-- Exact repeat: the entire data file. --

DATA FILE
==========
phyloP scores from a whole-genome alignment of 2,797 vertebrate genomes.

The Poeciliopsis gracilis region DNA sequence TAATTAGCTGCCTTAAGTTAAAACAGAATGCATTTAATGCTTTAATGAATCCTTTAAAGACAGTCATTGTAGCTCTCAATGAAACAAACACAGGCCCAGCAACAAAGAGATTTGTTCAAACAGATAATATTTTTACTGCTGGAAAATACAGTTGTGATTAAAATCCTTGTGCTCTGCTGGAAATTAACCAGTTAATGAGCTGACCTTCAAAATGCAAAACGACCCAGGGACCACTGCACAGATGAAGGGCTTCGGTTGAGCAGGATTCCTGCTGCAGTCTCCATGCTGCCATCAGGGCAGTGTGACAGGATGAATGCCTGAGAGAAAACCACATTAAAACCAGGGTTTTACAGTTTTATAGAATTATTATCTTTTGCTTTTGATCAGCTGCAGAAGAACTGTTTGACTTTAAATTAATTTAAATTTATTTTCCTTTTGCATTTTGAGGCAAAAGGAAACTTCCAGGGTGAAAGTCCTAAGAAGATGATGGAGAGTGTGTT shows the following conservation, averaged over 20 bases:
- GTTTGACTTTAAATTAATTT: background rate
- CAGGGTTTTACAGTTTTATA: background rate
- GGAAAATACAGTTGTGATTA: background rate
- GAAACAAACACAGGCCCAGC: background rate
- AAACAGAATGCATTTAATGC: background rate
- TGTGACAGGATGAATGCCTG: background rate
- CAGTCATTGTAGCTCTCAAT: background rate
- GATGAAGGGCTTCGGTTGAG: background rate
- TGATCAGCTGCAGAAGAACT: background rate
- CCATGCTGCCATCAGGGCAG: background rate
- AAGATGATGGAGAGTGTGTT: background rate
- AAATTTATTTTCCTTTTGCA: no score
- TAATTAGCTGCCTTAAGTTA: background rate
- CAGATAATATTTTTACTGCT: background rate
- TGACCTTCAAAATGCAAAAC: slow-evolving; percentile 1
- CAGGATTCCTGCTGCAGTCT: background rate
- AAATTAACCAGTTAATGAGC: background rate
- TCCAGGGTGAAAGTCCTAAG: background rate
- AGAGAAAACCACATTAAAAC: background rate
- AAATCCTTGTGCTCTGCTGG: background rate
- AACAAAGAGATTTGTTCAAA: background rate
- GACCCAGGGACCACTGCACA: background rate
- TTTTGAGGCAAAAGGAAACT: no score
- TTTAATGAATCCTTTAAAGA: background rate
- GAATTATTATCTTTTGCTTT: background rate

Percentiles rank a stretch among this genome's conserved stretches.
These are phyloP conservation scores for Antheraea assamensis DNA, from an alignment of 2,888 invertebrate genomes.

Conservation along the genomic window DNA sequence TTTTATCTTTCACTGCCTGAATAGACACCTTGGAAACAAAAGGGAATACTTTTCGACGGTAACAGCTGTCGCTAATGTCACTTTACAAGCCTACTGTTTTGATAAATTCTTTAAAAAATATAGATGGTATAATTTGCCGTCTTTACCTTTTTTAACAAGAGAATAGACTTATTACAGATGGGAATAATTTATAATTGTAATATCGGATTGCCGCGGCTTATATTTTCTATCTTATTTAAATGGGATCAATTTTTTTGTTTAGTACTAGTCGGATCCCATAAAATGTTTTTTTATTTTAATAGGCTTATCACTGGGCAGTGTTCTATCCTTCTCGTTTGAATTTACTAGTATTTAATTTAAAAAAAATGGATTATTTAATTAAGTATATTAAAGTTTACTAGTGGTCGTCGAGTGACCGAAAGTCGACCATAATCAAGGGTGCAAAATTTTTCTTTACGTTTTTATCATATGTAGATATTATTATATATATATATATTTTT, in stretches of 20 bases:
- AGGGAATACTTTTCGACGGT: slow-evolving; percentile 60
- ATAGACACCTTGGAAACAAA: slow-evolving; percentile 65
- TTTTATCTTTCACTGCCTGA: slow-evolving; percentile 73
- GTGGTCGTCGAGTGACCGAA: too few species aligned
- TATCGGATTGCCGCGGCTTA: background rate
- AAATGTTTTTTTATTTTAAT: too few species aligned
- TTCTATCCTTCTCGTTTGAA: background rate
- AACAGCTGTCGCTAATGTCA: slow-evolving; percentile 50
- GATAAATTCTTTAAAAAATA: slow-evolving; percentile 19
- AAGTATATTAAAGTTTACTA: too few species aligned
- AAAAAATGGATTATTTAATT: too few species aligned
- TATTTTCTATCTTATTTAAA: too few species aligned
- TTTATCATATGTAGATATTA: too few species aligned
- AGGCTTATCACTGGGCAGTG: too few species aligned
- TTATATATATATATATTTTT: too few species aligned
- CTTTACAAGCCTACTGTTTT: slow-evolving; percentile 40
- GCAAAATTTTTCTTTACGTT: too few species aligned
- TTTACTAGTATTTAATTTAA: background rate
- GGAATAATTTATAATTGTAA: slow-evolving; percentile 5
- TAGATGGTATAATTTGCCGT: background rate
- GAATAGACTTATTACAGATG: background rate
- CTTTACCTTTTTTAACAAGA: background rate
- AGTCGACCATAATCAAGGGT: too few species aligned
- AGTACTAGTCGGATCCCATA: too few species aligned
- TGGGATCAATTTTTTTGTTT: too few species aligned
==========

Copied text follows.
phyloP scores from a whole-genome alignment of 2,797 vertebrate genomes.

The Poeciliopsis gracilis region DNA sequence TAATTAGCTGCCTTAAGTTAAAACAGAATGCATTTAATGCTTTAATGAATCCTTTAAAGACAGTCATTGTAGCTCTCAATGAAACAAACACAGGCCCAGCAACAAAGAGATTTGTTCAAACAGATAATATTTTTACTGCTGGAAAATACAGTTGTGATTAAAATCCTTGTGCTCTGCTGGAAATTAACCAGTTAATGAGCTGACCTTCAAAATGCAAAACGACCCAGGGACCACTGCACAGATGAAGGGCTTCGGTTGAGCAGGATTCCTGCTGCAGTCTCCATGCTGCCATCAGGGCAGTGTGACAGGATGAATGCCTGAGAGAAAACCACATTAAAACCAGGGTTTTACAGTTTTATAGAATTATTATCTTTTGCTTTTGATCAGCTGCAGAAGAACTGTTTGACTTTAAATTAATTTAAATTTATTTTCCTTTTGCATTTTGAGGCAAAAGGAAACTTCCAGGGTGAAAGTCCTAAGAAGATGATGGAGAGTGTGTT shows the following conservation, averaged over 20 bases:
- GTTTGACTTTAAATTAATTT: background rate
- CAGGGTTTTACAGTTTTATA: background rate
- GGAAAATACAGTTGTGATTA: background rate
- GAAACAAACACAGGCCCAGC: background rate
- AAACAGAATGCATTTAATGC: background rate
- TGTGACAGGATGAATGCCTG: background rate
- CAGTCATTGTAGCTCTCAAT: background rate
- GATGAAGGGCTTCGGTTGAG: background rate
- TGATCAGCTGCAGAAGAACT: background rate
- CCATGCTGCCATCAGGGCAG: background rate
- AAGATGATGGAGAGTGTGTT: background rate
- AAATTTATTTTCCTTTTGCA: no score
- TAATTAGCTGCCTTAAGTTA: background rate
- CAGATAATATTTTTACTGCT: background rate
- TGACCTTCAAAATGCAAAAC: slow-evolving; percentile 1
- CAGGATTCCTGCTGCAGTCT: background rate
- AAATTAACCAGTTAATGAGC: background rate
- TCCAGGGTGAAAGTCCTAAG: background rate
- AGAGAAAACCACATTAAAAC: background rate
- AAATCCTTGTGCTCTGCTGG: background rate
- AACAAAGAGATTTGTTCAAA: background rate
- GACCCAGGGACCACTGCACA: background rate
- TTTTGAGGCAAAAGGAAACT: no score
- TTTAATGAATCCTTTAAAGA: background rate
- GAATTATTATCTTTTGCTTT: background rate

Percentiles rank a stretch among this genome's conserved stretches.
These are phyloP conservation scores for Antheraea assamensis DNA, from an alignment of 2,888 invertebrate genomes.

Conservation along the genomic window DNA sequence TTTTATCTTTCACTGCCTGAATAGACACCTTGGAAACAAAAGGGAATACTTTTCGACGGTAACAGCTGTCGCTAATGTCACTTTACAAGCCTACTGTTTTGATAAATTCTTTAAAAAATATAGATGGTATAATTTGCCGTCTTTACCTTTTTTAACAAGAGAATAGACTTATTACAGATGGGAATAATTTATAATTGTAATATCGGATTGCCGCGGCTTATATTTTCTATCTTATTTAAATGGGATCAATTTTTTTGTTTAGTACTAGTCGGATCCCATAAAATGTTTTTTTATTTTAATAGGCTTATCACTGGGCAGTGTTCTATCCTTCTCGTTTGAATTTACTAGTATTTAATTTAAAAAAAATGGATTATTTAATTAAGTATATTAAAGTTTACTAGTGGTCGTCGAGTGACCGAAAGTCGACCATAATCAAGGGTGCAAAATTTTTCTTTACGTTTTTATCATATGTAGATATTATTATATATATATATATTTTT, in stretches of 20 bases:
- AGGGAATACTTTTCGACGGT: slow-evolving; percentile 60
- ATAGACACCTTGGAAACAAA: slow-evolving; percentile 65
- TTTTATCTTTCACTGCCTGA: slow-evolving; percentile 73
- GTGGTCGTCGAGTGACCGAA: too few species aligned
- TATCGGATTGCCGCGGCTTA: background rate
- AAATGTTTTTTTATTTTAAT: too few species aligned
- TTCTATCCTTCTCGTTTGAA: background rate
- AACAGCTGTCGCTAATGTCA: slow-evolving; percentile 50
- GATAAATTCTTTAAAAAATA: slow-evolving; percentile 19
- AAGTATATTAAAGTTTACTA: too few species aligned
- AAAAAATGGATTATTTAATT: too few species aligned
- TATTTTCTATCTTATTTAAA: too few species aligned
- TTTATCATATGTAGATATTA: too few species aligned
- AGGCTTATCACTGGGCAGTG: too few species aligned
- TTATATATATATATATTTTT: too few species aligned
- CTTTACAAGCCTACTGTTTT: slow-evolving; percentile 40
- GCAAAATTTTTCTTTACGTT: too few species aligned
- TTTACTAGTATTTAATTTAA: background rate
- GGAATAATTTATAATTGTAA: slow-evolving; percentile 5
- TAGATGGTATAATTTGCCGT: background rate
- GAATAGACTTATTACAGATG: background rate
- CTTTACCTTTTTTAACAAGA: background rate
- AGTCGACCATAATCAAGGGT: too few species aligned
- AGTACTAGTCGGATCCCATA: too few species aligned
- TGGGATCAATTTTTTTGTTT: too few species aligned